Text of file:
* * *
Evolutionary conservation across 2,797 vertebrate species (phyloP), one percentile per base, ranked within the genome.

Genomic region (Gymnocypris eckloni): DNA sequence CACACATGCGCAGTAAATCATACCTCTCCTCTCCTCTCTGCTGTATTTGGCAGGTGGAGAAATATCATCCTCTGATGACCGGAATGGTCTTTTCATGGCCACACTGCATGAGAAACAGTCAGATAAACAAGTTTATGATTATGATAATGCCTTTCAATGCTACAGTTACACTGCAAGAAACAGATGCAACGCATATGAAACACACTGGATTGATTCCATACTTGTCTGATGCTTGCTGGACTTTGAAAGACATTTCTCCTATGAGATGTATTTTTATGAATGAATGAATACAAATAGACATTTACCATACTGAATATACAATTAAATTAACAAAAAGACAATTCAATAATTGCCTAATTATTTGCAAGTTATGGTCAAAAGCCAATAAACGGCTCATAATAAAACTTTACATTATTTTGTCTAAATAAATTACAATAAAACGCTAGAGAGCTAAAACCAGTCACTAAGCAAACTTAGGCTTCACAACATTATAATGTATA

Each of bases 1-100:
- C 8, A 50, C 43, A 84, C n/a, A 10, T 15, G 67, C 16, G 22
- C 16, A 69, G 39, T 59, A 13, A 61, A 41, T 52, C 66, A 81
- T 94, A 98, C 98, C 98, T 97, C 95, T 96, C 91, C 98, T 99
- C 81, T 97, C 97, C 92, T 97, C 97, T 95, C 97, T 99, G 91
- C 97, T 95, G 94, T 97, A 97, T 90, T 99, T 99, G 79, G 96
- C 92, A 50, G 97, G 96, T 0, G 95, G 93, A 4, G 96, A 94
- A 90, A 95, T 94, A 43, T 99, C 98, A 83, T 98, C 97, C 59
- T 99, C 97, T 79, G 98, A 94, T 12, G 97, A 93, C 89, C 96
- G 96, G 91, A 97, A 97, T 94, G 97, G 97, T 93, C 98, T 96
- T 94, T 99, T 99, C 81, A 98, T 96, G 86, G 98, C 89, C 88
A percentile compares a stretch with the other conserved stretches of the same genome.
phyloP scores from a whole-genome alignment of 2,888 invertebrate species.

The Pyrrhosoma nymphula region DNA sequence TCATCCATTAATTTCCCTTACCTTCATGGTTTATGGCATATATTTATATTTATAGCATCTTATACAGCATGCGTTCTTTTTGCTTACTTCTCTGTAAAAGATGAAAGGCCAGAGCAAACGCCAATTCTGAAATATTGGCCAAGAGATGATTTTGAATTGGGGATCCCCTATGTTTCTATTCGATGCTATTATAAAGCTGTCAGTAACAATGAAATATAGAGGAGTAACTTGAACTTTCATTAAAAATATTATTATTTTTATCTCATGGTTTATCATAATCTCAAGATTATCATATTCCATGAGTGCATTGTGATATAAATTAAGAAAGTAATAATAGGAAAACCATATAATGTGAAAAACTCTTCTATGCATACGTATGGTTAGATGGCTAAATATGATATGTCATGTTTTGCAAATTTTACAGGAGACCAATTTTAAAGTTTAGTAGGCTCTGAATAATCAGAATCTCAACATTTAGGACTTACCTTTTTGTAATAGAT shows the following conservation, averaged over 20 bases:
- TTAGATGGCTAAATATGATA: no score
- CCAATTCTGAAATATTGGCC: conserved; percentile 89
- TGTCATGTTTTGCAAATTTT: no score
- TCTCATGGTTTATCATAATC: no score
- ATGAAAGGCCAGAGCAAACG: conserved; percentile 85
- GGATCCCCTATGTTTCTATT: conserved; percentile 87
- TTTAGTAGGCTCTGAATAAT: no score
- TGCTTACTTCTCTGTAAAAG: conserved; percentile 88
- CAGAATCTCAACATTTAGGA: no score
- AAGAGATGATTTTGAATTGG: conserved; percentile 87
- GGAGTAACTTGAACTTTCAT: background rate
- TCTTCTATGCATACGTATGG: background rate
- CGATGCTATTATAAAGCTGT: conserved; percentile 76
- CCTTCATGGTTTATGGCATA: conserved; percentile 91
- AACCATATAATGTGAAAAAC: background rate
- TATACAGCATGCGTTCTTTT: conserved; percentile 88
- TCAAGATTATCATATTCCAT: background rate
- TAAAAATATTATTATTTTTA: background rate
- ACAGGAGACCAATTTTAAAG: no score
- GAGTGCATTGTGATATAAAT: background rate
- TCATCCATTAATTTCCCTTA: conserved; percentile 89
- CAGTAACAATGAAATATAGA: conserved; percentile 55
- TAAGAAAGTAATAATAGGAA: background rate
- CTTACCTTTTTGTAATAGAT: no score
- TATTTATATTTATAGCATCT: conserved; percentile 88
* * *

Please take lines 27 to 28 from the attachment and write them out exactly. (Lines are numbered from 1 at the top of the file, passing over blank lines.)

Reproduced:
- GGAGTAACTTGAACTTTCAT: background rate
- TCTTCTATGCATACGTATGG: background rate